I'll add the point here, that I was trying to get across. I was using Skype on an iphone which was not only hard to hear, but also get a word in and
keep it on focus.
Governments show favor to particular corporations, which ultimately and completely hinders the free market or what is supposed to be a free market.
Instead of the consumer deciding the market, it is the government deciding the market, with corporate influence of course, which is the opposite of
free-market capitalism. It has nothing to do with taxation on any kind of deep level, other than using tax-payer money to pay corporations for
services that aren't needed. It isn't about taxing corporations, so much as it is giving the corporations tax-payer money and shifting policy towards
their own interests that contradict our own. The military industrial complex is a prime example of this, as is the health care reform and Wall ST. You
think that health care reform would have been passed or even brought up if no corporation benefitted? Nothing gets done up in Washington that doesn't
benefit the people, except for very rare occasions where their is a popular uprising, and even then it is rare.
As far as the health care reform legislation that will be going into effect, it has nothing to do with medicaid. Unlike medicaid, everyone will be
forced to participate and purchase insurance from the large insurance industry. Also unlike medicaid, the payouts are going to be between us, the
insurance industry and the medical industry. The government is only there to force us to buy the insurance. With medicaid, it is the government
dictating the prices. I don't know who it was that I was talking to on skype about it, but the differences are huge. For the most part, the
provider-payer relationship will stay the same and the government only lights the fire under the consumer, not the provider or the payer.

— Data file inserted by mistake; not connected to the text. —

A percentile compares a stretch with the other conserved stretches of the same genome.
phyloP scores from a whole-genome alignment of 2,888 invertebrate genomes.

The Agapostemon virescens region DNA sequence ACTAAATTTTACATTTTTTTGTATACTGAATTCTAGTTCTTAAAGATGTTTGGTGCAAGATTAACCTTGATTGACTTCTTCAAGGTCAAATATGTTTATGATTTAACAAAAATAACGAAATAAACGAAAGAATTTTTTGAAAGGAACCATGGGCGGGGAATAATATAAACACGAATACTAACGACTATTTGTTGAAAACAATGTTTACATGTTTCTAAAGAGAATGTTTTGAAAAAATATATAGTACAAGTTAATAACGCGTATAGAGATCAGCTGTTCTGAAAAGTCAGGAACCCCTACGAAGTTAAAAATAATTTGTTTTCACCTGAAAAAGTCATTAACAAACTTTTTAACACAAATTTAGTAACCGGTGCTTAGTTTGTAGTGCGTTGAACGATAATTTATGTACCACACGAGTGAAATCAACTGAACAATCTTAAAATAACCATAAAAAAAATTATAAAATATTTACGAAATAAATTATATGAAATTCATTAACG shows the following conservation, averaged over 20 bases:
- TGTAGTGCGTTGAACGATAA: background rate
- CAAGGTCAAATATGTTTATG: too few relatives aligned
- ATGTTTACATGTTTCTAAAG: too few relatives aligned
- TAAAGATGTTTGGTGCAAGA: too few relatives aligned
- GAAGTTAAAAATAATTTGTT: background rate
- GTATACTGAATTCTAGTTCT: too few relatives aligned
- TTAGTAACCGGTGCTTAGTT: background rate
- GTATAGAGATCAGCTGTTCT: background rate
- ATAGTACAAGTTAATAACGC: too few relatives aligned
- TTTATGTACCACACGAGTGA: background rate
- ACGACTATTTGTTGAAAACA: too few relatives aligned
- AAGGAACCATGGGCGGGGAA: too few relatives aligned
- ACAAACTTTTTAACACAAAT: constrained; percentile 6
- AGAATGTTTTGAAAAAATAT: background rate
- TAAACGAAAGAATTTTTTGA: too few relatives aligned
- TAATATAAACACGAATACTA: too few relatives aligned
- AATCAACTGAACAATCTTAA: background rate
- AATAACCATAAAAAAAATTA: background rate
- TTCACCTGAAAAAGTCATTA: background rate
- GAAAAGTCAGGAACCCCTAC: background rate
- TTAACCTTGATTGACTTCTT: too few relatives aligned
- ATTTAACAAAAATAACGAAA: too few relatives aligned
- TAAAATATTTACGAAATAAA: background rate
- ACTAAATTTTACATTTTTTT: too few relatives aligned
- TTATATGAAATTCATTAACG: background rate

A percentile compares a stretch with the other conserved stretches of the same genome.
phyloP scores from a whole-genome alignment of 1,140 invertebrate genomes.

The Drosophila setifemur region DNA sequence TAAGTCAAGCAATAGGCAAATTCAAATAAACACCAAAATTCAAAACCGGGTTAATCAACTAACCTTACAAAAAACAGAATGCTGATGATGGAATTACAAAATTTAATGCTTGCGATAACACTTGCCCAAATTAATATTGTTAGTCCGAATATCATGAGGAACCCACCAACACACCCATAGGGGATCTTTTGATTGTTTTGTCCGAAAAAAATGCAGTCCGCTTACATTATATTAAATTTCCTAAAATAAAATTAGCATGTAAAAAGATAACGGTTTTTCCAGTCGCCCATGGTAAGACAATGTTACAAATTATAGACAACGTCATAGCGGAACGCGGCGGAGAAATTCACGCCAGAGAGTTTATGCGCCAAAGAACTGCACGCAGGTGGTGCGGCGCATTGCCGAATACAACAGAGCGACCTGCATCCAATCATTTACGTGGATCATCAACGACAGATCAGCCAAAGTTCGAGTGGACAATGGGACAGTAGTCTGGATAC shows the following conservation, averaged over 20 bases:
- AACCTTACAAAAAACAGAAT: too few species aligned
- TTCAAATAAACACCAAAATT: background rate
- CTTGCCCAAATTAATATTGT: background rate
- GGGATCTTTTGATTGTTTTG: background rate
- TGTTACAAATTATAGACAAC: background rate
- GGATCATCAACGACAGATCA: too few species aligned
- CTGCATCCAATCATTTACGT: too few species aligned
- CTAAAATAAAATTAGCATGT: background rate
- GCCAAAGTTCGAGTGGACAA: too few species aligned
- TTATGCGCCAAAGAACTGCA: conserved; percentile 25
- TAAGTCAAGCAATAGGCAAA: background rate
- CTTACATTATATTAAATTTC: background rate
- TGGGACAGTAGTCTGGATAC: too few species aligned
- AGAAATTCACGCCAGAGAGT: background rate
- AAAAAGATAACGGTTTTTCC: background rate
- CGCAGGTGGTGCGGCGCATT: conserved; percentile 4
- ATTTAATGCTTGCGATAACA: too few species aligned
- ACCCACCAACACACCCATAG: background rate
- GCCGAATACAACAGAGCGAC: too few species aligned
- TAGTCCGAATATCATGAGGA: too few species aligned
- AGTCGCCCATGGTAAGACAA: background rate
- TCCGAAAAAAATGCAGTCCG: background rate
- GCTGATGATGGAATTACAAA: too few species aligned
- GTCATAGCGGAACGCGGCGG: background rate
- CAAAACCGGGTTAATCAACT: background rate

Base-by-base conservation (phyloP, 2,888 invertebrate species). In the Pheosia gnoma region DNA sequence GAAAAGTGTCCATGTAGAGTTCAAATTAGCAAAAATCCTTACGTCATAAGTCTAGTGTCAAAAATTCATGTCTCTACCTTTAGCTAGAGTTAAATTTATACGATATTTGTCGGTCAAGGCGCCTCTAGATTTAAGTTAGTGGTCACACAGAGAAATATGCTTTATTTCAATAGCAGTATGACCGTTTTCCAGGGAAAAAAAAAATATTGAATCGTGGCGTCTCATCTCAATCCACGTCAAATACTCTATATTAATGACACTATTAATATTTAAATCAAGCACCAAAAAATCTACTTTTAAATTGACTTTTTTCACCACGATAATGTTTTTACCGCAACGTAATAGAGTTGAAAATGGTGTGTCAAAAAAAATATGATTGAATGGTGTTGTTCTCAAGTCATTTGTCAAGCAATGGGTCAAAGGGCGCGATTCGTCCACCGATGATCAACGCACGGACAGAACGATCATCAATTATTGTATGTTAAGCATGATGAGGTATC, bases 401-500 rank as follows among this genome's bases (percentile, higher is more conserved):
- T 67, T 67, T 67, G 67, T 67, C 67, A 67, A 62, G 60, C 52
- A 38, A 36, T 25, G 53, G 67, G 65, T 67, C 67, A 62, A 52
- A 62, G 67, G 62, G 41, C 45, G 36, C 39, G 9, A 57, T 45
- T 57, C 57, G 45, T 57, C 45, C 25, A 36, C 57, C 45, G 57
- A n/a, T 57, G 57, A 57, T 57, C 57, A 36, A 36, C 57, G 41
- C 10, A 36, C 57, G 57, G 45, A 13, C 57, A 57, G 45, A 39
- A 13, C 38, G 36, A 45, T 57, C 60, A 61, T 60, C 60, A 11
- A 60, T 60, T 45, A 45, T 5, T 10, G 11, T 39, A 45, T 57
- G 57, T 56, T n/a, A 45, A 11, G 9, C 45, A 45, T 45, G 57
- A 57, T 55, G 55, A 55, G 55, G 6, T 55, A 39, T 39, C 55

Lastly, I wanted to add before the discussion was cut-off, Industry will take as much as they can get away with from the consumer, so long as
government shows them favor and that is the consequence to not having a free market. Because the government regulates the small guys out of the
equation, the big guys can do whatever they like and for the most part, they do. This is how Raytheon charges $2M for a missile that costs a couple
thousand and could not hit the broad side of the barn. This how Bell Helicopter charges $5 million a pop to paint the BlackHawk and stick a HUD in the
cockpit, something a smaller corporation could do for a half million. Who do we think pays for this? The tax-payer and we the consumer are not allowed
to choose, as their are no other choices, they have all been regulated out of the game and prevented from doing business or introducing their
products. Then policy is set to where these things need to get upgraded every so often and the upgrade does little to boost performance or any
Again, taxation has little to do with it, other than the taxation of the people.
Often, people have the two party system so ingrained in their thinking or their political views, their arguments can't see past the whole left-right
paradigm, and so bring everything back to the cosmetic issues bickering back and forth by the showbiz partisan acting. Their is a lot more to issues,
than the one dimensional left-right thinking and how they relate to one side or the other. Sadly, when you bring up issues, people who only think in
that one-dimensional paradigm will automatically relate that issue to their "half" of the spectrum and so can't understand the issue that is
protruding into other dimensions, such as statist, libertarian, free-markets or centrist. Such issues as the Right's version of the free-market isn't
a free market at all, but because the left doesn't challenge that notion at all, any attack on the so-called "free-market" that is pushed forward by
the right (which isn't a free market at all), is seen as a leftist approach. The irony is, that the right or the Republicans who claim to be right, do
not advocate free-market principals and instead, advocate corporatist and statist, Keynesian principals based upon a central market that id regulated
to filth by the government and designed to benefit the few corporations that influence the government in the first place.
edit on 18-9-2010 by airspoon because: (no reason given)